Let us consider a case wherein an information from the computer is written in a storage tube so as to be stored therein temporarily. The writing into the storage tube is not performed by a raster scanning system as in a television system but a character or pattern is written in the form of vectors by utilizing a random scanning system. This is because with the raster scanning system the quantity of the information to be written and the time required for it increase thereby increasing the operating time of the computer. Reading out of the written information by a cathode ray tube is different from the writing and, it is usual to use the raster scanning system by which the entire surface is successively scanned and read out for displaying on the cathode ray tube.

Where the information train sent from the computer to the storage tube is displayed on the screen of a cathode ray tube by a raster scanning system and where the position to be processed is designated to the computer by a light pen it is very difficult to obtain a correspondence between an output of the light pen (display position on the cathode ray tube) and the information train written in the storage tube by the computer in accordance with the random scanning system. This difficulty prevents the use of the light pen in the display apparatus utilizing a storage tube.

SUMMARY OF THE INVENTION

Accordingly it is an object of this invention to provide an improved display apparatus in which the picture image information stored in a storage tube is made to correspond to the picture image which is displayed on a cathode ray tube under a different scanning system from that for the storage tube, thereby enabling an interruption into a computer.

According to one aspect of this invention, this object can be accomplished by providing a display apparatus of the type wherein a picture image corresponding to an information train given by an electronic computer is written in a storage tube and then the picture image is repeatedly read out from the storage tube and displayed on a cathode ray tube as a picture image, said display apparatus comprising coordinate registers adapted to store the content of the coordinate values on the cathode ray tube when a light pen receives light, coordinate counters for changing their content to respond to the picture image written in the storage tube in response to a first interruption operation to the electronic computer at the time when the light pen receives light, and coincidence circuits for providing a second interruption operation to the electronic computer when the contents of the coordinate registers and the coordinate counters coincide each other thereby producing an interruption signal wherein the information signal from the electronic computer is rendered to correspond to the position designated by the light pen.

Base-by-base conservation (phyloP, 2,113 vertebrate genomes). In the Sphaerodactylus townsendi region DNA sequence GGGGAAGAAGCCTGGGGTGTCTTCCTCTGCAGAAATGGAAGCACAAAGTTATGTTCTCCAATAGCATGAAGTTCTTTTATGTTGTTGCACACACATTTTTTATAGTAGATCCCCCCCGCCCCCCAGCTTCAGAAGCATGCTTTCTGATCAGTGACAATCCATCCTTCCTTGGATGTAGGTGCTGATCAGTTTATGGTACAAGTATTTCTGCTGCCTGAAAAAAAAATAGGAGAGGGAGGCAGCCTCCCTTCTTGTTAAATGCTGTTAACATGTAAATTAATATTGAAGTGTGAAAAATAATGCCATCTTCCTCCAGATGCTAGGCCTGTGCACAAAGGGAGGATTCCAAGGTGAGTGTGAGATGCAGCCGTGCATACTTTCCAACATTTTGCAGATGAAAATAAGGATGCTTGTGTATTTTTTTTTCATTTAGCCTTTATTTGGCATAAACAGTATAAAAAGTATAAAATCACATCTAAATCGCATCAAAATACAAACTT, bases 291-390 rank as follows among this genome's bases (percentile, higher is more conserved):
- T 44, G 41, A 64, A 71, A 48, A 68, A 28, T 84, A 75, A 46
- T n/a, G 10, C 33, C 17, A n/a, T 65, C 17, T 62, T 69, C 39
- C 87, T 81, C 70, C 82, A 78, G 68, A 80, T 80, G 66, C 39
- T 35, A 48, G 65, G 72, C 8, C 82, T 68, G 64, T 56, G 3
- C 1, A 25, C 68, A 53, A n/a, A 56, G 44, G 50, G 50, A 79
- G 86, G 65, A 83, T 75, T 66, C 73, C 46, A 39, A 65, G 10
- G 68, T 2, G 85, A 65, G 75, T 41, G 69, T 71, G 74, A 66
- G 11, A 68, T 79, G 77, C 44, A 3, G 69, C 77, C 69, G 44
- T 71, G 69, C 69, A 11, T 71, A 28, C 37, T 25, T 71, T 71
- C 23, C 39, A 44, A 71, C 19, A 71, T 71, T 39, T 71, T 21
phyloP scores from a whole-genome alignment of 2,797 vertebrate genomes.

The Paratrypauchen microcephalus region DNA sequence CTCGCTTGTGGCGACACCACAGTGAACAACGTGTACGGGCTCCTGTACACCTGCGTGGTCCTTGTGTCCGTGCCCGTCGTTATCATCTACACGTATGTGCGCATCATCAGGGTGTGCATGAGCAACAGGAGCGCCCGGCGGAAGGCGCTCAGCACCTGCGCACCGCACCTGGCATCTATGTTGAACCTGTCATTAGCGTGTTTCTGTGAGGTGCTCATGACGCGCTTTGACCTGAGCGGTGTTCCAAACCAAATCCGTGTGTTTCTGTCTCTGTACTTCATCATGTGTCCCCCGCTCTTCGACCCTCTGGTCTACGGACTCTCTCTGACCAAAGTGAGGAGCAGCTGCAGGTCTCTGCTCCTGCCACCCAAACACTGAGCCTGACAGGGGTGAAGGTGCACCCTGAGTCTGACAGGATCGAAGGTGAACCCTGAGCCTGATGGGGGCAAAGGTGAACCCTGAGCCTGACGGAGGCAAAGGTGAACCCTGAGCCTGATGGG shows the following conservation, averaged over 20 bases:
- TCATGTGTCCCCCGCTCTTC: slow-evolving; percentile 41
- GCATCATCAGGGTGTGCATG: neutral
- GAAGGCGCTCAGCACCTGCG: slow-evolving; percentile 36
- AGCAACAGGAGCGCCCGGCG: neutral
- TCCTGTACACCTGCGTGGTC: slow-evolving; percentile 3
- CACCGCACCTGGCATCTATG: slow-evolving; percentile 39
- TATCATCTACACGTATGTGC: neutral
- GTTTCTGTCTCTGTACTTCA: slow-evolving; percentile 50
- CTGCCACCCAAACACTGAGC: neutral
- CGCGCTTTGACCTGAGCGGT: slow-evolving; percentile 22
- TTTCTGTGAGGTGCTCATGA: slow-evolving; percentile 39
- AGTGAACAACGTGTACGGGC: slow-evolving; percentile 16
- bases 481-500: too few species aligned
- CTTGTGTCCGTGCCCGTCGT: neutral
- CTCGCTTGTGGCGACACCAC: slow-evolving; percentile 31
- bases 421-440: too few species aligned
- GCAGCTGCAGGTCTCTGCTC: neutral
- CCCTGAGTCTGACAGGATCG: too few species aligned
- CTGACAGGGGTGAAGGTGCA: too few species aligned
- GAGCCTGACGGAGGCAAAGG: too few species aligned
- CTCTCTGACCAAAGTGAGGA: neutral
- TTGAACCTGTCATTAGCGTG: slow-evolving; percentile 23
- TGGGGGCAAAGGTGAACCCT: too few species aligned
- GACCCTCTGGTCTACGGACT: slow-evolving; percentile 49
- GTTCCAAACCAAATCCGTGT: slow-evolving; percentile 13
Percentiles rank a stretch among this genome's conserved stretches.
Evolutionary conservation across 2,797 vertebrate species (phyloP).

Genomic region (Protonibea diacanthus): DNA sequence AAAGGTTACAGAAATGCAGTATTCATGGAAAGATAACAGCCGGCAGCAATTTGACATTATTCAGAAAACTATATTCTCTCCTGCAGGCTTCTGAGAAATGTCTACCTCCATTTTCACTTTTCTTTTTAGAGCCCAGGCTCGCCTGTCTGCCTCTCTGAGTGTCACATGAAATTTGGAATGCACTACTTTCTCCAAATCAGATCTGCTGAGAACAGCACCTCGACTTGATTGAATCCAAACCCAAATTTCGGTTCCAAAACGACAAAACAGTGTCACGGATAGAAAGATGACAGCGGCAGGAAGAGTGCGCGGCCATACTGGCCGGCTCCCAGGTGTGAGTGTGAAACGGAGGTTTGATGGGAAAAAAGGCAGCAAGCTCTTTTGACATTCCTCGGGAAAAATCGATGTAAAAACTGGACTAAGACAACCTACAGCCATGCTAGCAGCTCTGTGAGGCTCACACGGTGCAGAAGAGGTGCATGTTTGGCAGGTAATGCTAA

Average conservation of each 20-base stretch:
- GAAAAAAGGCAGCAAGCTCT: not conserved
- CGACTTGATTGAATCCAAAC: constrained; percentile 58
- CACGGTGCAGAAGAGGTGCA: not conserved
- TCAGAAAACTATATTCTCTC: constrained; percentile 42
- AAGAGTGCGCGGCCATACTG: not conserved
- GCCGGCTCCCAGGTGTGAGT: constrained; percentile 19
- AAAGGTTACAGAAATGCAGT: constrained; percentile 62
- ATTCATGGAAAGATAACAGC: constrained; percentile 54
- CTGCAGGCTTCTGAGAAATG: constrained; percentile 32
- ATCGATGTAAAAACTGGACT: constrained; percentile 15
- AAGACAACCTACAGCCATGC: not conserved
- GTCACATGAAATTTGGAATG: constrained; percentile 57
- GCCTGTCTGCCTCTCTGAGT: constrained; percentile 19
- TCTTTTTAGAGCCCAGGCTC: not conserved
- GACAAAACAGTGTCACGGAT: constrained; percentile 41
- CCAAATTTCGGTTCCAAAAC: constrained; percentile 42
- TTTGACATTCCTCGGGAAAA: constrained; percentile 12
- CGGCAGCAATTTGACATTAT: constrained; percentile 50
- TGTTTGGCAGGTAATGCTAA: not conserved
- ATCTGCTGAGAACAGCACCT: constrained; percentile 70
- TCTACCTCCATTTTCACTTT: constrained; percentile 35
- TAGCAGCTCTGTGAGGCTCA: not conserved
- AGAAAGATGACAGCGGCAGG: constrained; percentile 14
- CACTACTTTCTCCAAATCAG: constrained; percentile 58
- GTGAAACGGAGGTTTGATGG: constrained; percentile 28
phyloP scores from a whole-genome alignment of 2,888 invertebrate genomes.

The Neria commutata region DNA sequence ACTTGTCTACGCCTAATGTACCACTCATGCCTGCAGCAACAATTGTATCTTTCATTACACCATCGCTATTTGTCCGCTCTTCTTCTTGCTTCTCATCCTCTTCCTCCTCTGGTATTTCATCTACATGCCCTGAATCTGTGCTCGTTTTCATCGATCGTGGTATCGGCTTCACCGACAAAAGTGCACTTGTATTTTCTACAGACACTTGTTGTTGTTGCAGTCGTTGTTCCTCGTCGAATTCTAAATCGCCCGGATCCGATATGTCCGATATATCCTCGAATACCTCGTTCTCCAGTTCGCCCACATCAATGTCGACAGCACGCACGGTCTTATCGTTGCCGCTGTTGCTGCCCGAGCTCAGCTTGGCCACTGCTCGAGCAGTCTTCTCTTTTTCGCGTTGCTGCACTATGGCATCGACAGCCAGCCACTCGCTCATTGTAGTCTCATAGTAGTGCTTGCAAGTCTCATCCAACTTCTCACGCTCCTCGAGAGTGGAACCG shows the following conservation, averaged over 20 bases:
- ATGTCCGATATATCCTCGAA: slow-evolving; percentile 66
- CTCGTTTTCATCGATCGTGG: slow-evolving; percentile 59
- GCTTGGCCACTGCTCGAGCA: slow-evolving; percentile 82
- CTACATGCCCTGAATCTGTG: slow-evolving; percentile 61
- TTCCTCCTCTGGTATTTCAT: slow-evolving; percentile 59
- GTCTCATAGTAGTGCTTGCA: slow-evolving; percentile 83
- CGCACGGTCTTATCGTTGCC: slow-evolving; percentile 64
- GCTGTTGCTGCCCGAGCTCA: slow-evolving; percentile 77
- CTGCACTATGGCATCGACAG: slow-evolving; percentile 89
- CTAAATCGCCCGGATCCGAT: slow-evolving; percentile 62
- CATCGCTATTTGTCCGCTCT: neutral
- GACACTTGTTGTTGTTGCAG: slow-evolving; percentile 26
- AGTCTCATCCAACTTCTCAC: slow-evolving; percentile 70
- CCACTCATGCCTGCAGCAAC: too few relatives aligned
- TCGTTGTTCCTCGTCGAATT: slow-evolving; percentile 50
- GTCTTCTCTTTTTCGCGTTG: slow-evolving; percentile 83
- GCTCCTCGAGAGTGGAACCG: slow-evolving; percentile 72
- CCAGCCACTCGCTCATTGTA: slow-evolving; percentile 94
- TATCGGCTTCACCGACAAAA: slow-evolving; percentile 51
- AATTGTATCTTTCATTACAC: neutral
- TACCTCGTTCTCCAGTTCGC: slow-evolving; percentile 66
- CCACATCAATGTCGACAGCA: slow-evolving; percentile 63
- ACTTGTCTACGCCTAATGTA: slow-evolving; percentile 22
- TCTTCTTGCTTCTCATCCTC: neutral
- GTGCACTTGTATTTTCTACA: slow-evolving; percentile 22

According to another aspect of this invention, there is provided display apparatus of the type wherein a picture signal corresponding to an information train given by an electronic computer is written in a storage tube and the picture image is repeatedly read out from the storage tube and displayed on a cathode ray tube as a picture image, said display apparatus comprising a horizontal-vertical counter which is preset by a signal generated when a light pen receives light and sends an interruption signal to the electronic computer, said horizontal-vertical counter operating to trigger a positioning mark generating circuit at a predetermined count after preset, a first gate circuit which opens a gate for the signal from the positioning mark generating circuit in response to a control signal from the electronic computer, a second gate circuit which opens a gate for a read out signal from the storage tube in response to a control signal from the electronic computer, said electronic computer including means responsive to the interruption effected by the reception of light of the light pen for erasing the picture image written in the storage tube and for writing the positioning mark from the first gate circuit in the storage tube by a raster scanning system, or a random scanning system, and means for bringing the storage tube in an erasing or read out condition thus enabling random scanning of an electron beam, thereby producing from the signal of the second gate circuit an interruption signal in which the information train from the electronic computer is made to correspond to the position designated by the light pen.